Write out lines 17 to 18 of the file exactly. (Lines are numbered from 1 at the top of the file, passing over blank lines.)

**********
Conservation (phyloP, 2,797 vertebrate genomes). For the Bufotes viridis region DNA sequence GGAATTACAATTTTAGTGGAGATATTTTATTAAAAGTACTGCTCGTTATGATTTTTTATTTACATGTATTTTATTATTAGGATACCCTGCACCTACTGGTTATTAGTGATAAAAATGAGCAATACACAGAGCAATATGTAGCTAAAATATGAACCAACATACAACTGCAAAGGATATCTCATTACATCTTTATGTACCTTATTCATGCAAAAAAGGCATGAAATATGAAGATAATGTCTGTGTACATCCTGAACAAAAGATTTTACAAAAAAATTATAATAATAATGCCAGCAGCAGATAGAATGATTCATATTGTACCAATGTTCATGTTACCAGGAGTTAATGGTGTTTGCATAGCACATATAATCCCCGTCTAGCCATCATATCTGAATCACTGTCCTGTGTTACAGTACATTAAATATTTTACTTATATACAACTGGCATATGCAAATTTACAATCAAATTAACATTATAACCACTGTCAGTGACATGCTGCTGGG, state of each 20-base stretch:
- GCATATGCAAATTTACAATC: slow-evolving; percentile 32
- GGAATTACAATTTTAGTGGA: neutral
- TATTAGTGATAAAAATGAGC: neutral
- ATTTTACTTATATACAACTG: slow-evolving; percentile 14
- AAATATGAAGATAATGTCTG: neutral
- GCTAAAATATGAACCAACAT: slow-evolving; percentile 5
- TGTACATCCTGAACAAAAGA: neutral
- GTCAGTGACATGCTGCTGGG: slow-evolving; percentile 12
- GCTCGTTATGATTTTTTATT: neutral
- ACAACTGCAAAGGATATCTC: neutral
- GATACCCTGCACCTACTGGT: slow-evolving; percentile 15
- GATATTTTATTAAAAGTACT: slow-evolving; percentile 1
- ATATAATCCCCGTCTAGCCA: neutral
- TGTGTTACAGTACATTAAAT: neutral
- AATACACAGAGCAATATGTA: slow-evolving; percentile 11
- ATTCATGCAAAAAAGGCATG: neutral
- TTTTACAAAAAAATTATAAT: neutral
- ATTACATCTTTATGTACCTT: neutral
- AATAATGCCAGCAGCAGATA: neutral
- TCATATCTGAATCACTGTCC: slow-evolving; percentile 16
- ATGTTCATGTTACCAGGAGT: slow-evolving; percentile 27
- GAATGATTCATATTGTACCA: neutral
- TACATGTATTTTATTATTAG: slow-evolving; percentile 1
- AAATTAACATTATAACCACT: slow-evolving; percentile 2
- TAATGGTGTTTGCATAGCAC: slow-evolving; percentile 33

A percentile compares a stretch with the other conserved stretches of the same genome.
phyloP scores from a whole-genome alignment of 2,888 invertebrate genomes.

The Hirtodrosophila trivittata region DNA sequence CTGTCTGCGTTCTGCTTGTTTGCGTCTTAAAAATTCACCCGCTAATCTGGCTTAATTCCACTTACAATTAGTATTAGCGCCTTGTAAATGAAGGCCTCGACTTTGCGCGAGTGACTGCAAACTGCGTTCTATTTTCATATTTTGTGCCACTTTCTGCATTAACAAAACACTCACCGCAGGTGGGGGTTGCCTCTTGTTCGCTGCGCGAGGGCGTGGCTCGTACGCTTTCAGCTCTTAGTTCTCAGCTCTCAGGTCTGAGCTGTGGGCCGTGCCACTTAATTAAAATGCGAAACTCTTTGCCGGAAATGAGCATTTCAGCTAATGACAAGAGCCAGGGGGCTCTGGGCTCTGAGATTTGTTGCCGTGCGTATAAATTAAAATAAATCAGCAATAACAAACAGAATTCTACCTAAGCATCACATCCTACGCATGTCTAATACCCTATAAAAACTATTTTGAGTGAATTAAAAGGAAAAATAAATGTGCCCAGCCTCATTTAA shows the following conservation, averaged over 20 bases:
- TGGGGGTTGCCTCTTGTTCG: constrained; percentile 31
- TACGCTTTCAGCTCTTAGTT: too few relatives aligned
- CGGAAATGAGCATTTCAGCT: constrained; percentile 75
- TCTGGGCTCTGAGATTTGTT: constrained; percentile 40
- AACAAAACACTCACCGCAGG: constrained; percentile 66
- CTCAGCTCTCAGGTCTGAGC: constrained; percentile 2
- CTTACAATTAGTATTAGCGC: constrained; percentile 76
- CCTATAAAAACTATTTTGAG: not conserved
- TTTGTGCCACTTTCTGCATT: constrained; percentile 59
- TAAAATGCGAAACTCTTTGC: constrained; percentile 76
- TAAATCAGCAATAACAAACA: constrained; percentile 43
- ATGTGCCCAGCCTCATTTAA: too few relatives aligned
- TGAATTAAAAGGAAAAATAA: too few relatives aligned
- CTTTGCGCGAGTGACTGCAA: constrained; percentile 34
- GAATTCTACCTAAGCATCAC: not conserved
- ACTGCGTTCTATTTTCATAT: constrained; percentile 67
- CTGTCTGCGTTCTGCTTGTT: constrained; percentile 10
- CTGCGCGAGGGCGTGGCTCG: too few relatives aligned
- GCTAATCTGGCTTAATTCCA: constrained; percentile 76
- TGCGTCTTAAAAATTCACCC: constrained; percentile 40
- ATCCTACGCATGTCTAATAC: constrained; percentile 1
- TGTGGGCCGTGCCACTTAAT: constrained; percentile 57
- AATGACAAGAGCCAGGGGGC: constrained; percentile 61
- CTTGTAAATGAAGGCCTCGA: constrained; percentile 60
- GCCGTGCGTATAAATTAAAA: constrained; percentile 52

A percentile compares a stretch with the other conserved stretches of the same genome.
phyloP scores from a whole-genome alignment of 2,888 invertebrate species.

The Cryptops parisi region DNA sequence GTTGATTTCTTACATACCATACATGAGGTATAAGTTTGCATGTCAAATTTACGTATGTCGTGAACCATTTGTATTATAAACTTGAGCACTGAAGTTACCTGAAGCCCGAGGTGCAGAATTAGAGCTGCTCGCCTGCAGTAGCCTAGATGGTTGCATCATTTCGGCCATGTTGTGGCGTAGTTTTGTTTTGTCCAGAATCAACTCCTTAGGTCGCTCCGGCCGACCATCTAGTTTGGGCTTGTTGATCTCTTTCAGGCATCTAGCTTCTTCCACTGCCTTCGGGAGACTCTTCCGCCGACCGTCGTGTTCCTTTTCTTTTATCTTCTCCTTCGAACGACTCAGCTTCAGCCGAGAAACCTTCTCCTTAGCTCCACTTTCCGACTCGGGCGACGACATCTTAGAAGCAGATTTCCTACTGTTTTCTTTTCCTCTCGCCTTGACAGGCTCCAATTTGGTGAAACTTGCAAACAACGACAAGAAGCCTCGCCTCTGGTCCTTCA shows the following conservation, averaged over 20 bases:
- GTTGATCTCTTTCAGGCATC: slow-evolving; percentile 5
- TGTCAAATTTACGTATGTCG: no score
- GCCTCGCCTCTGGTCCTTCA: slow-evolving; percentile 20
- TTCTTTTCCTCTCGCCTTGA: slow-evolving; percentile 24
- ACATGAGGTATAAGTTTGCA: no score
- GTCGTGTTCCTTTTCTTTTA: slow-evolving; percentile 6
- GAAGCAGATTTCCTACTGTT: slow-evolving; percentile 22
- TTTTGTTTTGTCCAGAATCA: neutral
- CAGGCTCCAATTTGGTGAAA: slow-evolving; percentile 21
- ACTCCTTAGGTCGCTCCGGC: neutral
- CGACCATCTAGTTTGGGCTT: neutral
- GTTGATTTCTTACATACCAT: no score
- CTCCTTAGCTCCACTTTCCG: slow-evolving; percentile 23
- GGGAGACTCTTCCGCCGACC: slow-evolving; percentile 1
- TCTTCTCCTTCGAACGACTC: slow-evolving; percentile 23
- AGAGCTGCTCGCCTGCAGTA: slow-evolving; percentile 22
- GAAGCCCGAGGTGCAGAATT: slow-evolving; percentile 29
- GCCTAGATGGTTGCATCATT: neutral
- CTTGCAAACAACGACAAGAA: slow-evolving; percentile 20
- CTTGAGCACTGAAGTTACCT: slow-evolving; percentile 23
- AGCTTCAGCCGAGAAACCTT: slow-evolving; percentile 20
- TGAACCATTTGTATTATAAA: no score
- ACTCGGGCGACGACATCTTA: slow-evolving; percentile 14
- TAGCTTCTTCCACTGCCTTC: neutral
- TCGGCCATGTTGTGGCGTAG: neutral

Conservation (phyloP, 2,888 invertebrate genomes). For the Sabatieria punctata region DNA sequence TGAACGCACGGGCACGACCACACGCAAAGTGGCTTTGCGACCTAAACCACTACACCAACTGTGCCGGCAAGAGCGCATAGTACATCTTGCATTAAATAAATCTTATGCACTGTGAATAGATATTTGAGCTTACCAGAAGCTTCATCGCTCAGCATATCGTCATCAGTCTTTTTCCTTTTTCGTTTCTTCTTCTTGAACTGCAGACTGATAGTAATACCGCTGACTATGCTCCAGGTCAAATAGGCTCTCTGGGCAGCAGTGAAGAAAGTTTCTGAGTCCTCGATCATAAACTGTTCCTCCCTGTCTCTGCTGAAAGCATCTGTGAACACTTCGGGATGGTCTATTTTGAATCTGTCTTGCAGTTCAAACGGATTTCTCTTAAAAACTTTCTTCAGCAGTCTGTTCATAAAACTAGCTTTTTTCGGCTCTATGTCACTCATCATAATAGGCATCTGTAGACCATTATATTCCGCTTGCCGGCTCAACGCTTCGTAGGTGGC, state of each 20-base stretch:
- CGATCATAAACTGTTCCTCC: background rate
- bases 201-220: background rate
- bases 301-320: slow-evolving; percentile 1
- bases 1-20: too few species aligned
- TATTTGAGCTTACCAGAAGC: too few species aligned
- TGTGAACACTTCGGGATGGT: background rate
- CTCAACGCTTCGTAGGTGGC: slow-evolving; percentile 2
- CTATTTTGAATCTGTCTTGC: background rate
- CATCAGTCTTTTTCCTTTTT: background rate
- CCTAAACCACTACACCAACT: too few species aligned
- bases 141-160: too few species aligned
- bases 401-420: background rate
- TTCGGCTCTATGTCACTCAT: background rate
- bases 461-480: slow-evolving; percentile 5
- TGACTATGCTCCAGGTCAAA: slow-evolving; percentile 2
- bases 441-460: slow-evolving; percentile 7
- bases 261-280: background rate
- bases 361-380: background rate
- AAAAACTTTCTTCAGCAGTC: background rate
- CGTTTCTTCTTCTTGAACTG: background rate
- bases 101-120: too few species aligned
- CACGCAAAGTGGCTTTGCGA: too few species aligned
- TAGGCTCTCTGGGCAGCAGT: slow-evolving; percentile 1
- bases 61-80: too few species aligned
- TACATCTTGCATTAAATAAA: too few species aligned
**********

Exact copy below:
- ATTCATGCAAAAAAGGCATG: neutral
- TTTTACAAAAAAATTATAAT: neutral